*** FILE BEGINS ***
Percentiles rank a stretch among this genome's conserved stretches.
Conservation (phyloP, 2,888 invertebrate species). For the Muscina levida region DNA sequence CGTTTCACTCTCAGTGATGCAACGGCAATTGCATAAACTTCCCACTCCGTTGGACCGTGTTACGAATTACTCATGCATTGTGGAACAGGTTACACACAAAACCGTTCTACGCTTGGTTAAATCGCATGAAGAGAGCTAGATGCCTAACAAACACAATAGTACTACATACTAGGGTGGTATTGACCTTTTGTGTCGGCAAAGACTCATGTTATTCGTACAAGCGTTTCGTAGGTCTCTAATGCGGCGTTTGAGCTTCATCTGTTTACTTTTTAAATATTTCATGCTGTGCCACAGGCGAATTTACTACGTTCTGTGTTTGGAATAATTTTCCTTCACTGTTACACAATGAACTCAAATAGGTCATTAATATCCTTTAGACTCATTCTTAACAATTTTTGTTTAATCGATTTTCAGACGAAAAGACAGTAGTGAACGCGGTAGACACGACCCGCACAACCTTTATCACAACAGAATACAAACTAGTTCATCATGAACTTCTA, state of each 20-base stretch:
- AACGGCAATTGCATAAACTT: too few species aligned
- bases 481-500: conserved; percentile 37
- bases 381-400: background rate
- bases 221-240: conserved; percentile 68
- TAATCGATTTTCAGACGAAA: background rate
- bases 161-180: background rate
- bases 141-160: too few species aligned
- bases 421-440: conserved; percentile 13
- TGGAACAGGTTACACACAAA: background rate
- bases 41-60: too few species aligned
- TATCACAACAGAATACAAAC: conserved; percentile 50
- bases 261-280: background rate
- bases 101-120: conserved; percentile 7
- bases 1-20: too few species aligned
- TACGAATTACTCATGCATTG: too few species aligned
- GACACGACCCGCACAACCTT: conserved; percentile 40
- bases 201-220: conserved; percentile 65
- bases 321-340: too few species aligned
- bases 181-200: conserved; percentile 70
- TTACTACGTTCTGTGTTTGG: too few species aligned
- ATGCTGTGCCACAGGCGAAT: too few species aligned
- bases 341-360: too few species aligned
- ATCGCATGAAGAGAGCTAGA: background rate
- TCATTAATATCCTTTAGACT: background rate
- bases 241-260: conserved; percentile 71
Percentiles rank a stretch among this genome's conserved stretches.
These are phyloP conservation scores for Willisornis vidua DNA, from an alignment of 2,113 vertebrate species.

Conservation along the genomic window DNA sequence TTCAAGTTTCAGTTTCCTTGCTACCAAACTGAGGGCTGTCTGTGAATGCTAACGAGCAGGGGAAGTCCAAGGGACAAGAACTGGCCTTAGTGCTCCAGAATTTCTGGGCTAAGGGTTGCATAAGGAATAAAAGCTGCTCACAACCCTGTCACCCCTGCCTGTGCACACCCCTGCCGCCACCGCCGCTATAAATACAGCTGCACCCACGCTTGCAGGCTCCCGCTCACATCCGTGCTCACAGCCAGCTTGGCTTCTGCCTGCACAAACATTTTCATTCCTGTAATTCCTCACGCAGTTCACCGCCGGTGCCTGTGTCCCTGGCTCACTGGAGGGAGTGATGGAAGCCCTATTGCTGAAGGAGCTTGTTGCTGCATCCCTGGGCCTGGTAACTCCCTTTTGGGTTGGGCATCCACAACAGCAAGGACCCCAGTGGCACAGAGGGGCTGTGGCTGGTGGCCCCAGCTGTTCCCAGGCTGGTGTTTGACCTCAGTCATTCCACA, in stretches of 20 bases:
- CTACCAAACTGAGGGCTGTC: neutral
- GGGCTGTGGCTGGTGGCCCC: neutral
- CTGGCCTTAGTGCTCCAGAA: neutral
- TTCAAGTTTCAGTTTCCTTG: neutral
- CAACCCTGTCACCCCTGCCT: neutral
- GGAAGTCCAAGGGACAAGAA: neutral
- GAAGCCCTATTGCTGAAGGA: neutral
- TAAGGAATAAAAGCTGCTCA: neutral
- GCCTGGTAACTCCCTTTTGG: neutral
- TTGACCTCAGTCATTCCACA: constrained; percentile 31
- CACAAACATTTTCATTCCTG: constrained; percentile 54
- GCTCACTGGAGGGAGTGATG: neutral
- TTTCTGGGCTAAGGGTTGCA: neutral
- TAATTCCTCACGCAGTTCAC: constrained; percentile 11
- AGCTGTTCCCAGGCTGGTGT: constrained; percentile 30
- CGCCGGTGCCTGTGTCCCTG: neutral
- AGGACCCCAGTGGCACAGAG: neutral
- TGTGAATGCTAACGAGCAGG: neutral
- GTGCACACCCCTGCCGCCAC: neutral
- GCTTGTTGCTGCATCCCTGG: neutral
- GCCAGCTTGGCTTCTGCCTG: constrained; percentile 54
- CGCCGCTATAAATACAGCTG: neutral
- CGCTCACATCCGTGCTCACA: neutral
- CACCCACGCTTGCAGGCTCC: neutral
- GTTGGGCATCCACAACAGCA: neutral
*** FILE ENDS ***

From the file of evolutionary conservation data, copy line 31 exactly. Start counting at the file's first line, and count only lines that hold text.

- CTACCAAACTGAGGGCTGTC: neutral